The sister of a motorcyclist who was found seriously injured in a roadside ditch almost three days after he crashed has said it is a miracle that he is alive.
Anthony Margrave spent three nights in the open near Thorne, South Yorkshire, as a major search operation was conducted to find him.
The 40-year-old, from Goole, East Yorkshire, is now being treated at Doncaster Royal Infirmary for injuries including broken ribs and hypothermia.
His sister, Sharon Margrave, said he was not yet "out of the woods" but he was fighting to recover.
"For all of us, it has been a week of hell," she said.
"I thought he was dead, I really thought that was it. There was no other way out of it. I really thought they were looking for a body."
Ms Margrave said her sister called her to tell her the good news.
"I can't describe the feeling," she said.
"It's just a miracle that he survived for so long. I'm so proud of him and the way he's fighting now. He's not giving up at all. He's been so lucky."
Mr Margrave, a concrete operative, was reported missing by his girlfriend, Katie Bridgeford, on Wednesday last week after he failed to turn up for work.
He had been planning to go out riding on his bike at 4.30pm the previous day.
Humberside Police, who launched a missing person investigation last Wednesday, discovered his new motorbike was missing and his phone had not been used in the 24 hours up to Ms Bridgeford reporting him missing.
They also found the phone had not moved from the area between Thorne and Goole which is large and sparsely populated.
Officers conducted a full two-day search of rivers, reservoirs, fields, ditches, houses, gardens and any other likely locations in the Thorne, Rawcliffe and Snaith area.
The force helicopter helped with searches of roads and ditches.
A small amount of debris from a motorbike was found at the side of the A614, just north of Thorne, on Friday and Mr Margrave was discovered soon after, lying in water 6ft down in a ditch between East Cowick and Thorne. He was conscious and breathing.
Ms Margrave said: "He remembers heading towards the field and he remembers waking up in the ditch.
"He said he was worried because he could only move his head and his neck. He knew he had his mobile phone and his tobacco in his pocket but he couldn't move his arms to get to them. He remembers having bugs on his face but he couldn't move to get them off.
"The ditch was so deep, he and his bike were totally out of sight. He could hear cars and horses and was shouting for help but nobody came."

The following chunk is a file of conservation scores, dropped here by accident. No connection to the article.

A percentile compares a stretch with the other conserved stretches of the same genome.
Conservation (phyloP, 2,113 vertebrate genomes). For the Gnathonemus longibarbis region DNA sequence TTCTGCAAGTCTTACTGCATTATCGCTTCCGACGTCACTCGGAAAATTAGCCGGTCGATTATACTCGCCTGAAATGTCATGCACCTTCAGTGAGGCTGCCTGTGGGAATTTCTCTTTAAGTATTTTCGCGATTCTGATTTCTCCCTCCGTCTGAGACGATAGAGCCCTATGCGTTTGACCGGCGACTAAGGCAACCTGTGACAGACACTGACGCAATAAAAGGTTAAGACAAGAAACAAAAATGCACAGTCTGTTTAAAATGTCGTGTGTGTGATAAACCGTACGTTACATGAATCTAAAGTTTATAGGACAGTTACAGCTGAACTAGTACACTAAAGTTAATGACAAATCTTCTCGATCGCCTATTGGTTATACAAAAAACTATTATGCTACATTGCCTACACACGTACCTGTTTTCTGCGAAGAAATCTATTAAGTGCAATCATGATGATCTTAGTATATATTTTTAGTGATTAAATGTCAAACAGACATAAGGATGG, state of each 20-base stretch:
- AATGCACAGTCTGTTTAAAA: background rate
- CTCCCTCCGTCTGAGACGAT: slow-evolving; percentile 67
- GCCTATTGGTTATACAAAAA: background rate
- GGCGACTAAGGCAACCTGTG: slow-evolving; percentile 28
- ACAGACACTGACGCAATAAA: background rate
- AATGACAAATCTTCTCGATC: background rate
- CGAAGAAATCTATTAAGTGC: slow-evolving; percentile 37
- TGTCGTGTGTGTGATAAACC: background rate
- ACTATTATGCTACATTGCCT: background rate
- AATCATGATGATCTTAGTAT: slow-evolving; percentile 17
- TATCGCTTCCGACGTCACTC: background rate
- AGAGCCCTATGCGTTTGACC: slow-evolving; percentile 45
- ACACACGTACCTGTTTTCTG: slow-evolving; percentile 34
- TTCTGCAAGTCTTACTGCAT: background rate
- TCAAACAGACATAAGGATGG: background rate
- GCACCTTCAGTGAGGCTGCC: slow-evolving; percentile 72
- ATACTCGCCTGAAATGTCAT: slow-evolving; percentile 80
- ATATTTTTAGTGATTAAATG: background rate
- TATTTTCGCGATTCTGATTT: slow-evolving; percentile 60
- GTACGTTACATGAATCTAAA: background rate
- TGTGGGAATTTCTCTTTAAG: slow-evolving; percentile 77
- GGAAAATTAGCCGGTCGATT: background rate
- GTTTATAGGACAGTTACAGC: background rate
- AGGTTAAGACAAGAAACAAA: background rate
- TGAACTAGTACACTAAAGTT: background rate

She added: "He did have the odd tear rolling down his cheek when he was talking to us.
"He did think nobody was going to find him. But we did find him. And he knows we love him and nobody rested until he was found."
Ms Margrave praised Humberside Police, the emergency services and Doncaster Royal Infirmary for their help.
"Humberside Police and the emergency services went beyond the call of duty," she said. "They went through it with us."
Police said they believed Mr Margrave collided with a metal signpost on the off-side of the carriageway and then travelled approximately 200m further along the carriageway before coming to rest in a ditch.
But Ms Margrave said the accident will not put her brother off his love of motorbikes.
She said: "When we told him what a mess his bike was in, he swore.
"We were telling him he was only allowed to ride a mobility scooter from now on and he said 'But I like bikes'."
Describing the search in a predominantly rural area, Inspector Rob Cocker, from Humberside Police, said: "Even with a helicopter it is impossible to check every overgrown ditch and crevice and the only way to be 100% sure is to search on foot using officers on the ground.
"This was a large scale missing person inquiry and required resources being pulled in from Scunthorpe and Hull and the use of the South Yorkshire Helicopter for three days.
"All officers feared the worst and it was very pleasing to find the man alive and hope him well with his recovery. It is a credit to his determination that he is still alive."Suggest a correction